Again, Happy New Year, to all my Jewish friends. And also Happy New Year to whoever else wants to borrow the traditions. I grant you Jewishness for a day. It's on me.
We keep adding to Operation Heads Up all the time. Which rocks. So contribute, contribute, contribute. And I keep expanding the book list, so send other ideas for categories. There is now a space for videos and audio recordings (especially meditation tapes that worked for you). And books for speaking about infertility with kids. So send your recommendations. You can access the list via the icon (and hyperlink) on the side bar.
But...now the blogs.
Spanglish at Welcome to the Cysterhood has two amazing posts that took place between last Friday and today. One was about how she made the decision to end fertility treatments. Which is not to say that she is necessarily stop trying to conceive. But she has said enough is enough. And that's just an amazing brave idea to express. Her other post this week was about how much she loves her students. And as a former teacher, I can definitely relate. It's a great post for anyone who ever wondered whether your teacher cared about you and enjoyed being with you as much as you enjoyed being with them. And, yes, it is true. We really enjoyed all that time we spent together. I don't miss waking up at 5 a.m. each day or creating lesson plans or grading papers. But I do miss the students. And there is a certain heartbreak that exists when you're an infertile teacher. You spend more awake hours with these kids than their own parents, but they leave you and go home and it just reminds you of what you don't have. It's like attending a baby shower every single day of the year. But it's also amazing to watch them grow and change. And learn. But it's so hard because you invest so much of yourself into these kids, and then they leave, and you never learn how their life turned out.
Just below her, linkage-wise, from my blogroll is Dr. Spouse over at What am I? She had such an interesting point inside a recent post: "So, another cycle, another wasted test. It's now 2 years since we started trying to get pregnant. If I calculate it rationally, that's a maximum of 26 cycles (28 days each) but of those I was pregnant for, say, 3, having a break for 2, on medically enforced abstinence for 1 and out of the country for the crucial week of another one. So that's 19 cycles and probably 3 measurable pregnancies. So I would imagine your average infertile would laugh me court of court if I claimed to be infertile too. Even if there were only 2, that's 1 every 9 months. But I don't feel very fertile. Again, I don't feel as if I've had so many pregnancies and so many miscarriages - not compared to some people - some of whom seem to get pregnant really easily, perhaps that's how they fit in so many miscarriages? Or am I just misperceiving the time because time in my world goes slowly, but only reading their blogs it seems to go quickly in their world."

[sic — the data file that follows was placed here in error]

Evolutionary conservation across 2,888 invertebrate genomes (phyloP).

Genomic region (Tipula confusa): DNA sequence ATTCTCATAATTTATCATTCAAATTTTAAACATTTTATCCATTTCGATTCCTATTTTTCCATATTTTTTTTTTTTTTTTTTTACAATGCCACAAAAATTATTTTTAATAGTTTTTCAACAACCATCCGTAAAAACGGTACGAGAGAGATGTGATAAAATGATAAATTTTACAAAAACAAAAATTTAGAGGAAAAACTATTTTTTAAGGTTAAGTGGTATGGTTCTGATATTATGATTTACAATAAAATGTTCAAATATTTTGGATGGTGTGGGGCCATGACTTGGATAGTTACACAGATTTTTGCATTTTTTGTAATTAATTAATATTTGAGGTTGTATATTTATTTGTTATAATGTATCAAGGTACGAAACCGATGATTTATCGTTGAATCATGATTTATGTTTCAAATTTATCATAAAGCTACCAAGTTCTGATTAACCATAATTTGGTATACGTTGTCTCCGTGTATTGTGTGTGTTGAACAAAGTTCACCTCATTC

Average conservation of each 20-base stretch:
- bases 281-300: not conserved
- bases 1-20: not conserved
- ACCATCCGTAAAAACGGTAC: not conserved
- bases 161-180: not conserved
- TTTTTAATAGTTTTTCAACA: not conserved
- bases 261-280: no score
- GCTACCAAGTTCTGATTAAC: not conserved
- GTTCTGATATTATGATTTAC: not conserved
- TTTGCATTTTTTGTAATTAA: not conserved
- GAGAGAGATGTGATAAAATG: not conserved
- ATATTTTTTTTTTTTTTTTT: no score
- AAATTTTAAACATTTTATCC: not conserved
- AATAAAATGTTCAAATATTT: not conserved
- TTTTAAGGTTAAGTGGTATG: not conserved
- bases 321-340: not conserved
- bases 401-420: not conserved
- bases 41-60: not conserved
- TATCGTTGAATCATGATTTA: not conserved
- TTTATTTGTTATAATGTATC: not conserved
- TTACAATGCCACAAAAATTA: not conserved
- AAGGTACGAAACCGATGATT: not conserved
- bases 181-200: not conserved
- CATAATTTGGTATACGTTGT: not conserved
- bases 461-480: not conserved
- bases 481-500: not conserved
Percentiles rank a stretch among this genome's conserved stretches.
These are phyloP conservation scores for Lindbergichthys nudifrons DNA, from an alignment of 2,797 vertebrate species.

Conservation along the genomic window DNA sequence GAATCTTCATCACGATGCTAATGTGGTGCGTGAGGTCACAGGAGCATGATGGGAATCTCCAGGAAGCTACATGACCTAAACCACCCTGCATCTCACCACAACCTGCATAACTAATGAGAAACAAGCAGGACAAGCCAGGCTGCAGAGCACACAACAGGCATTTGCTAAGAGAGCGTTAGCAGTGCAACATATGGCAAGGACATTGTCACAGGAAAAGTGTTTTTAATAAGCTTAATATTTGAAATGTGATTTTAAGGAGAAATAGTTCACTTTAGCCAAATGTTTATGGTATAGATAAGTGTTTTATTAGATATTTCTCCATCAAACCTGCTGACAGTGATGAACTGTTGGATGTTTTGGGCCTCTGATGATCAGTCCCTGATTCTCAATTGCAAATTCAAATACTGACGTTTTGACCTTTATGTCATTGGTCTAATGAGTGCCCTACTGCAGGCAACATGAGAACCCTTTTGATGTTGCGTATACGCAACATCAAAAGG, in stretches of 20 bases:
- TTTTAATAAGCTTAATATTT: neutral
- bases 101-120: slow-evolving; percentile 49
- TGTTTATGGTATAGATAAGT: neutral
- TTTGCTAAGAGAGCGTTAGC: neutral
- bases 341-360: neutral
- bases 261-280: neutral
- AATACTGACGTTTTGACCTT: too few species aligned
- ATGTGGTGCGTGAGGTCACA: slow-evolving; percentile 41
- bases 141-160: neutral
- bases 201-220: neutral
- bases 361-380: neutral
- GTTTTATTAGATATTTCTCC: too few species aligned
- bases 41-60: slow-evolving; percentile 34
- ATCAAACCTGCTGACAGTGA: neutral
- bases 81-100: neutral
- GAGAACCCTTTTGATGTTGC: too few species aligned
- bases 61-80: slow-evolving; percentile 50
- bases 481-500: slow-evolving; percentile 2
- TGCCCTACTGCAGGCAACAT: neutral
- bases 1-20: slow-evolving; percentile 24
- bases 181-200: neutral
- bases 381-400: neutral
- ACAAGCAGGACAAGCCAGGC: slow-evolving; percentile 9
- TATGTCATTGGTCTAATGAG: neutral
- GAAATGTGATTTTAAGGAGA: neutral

Okay, so two interesting points. Both present the idea of what makes someone infertile and what makes someone Infertile. As in, with a capital "I". Is it a matter of attitude? Is someone who gets pregnant with their first IVF attempt less infertile than someone who needs 5 tries to conceive? And how many miscarriages qualifies you for the big "I"? I'm saying this because, in my opinion, when you get the diagnosis of infertility, you are infertile. And we all have varying degrees of difficulties getting and maintaining pregnancy, but does it really matter? This quantifying of infertility? I mean, if a person can't get pregnant, they can't get pregnant. Or if they can't carry to term, they can't carry to term. I don't think 5 miscarriages trump 3 miscarriages because...well...there should be no trumping in general. Tragedy is a tragedy is a tragedy and frustration and sadness are frustration and sadness. There are people going through infertility who have never been pregnant therefore they've never miscarried. And is that worse or better than a person who can get pregnant easily, but miscarries each time? And this is my opinion: neither is better or worse because (to quote Smarshy) "they're just a different bag of ass."
Which brings us to Smarshy. Oh...Smarshyboy. I just found him. Can you believe it? I know the rest of you all knew about his blog long ago (okay, so not that long ago since he started blogging in August), but I just found him and I'm excited because he (now, don't move too quickly and scare him) provides the elusive male point of view. We know it's out there. We know that infertility is biting you in the ass as well. That you want a child just as badly as we do. I think your blog is so important because it gives voice to emotions that women have always suspected were being experienced by their husband's but had no tangible proof. And now we have your words. So, thank you. And keep up the good work. And I hope I didn't smother you with this virtual hug.
Lastly, Barely Sane over at Infertility Licks is talking about the hoopla (wait for it, wait for it, this is a very funny pun) of hoops (there is was. Wasn't that hysterical?) that people believe she is jumping through during the adoption process. In my opinion, the general public has such a small breadth of knowledge when it comes to what it takes to do fertility treatments or what it takes to adopt that they can't even begin to imagine any of these processes. They know we did fertility treatments, but they have no idea what went into it. And I don't think that the general public's perception of adoption is that you fill out some paperwork and they hand you a baby. Hence why they say stupid things like, "you should just adopt and then you'll get pregnant." Anyway, if you actually want to know what going through fertility treatments is like (as if you didn't know), head over to her site. It's a great post.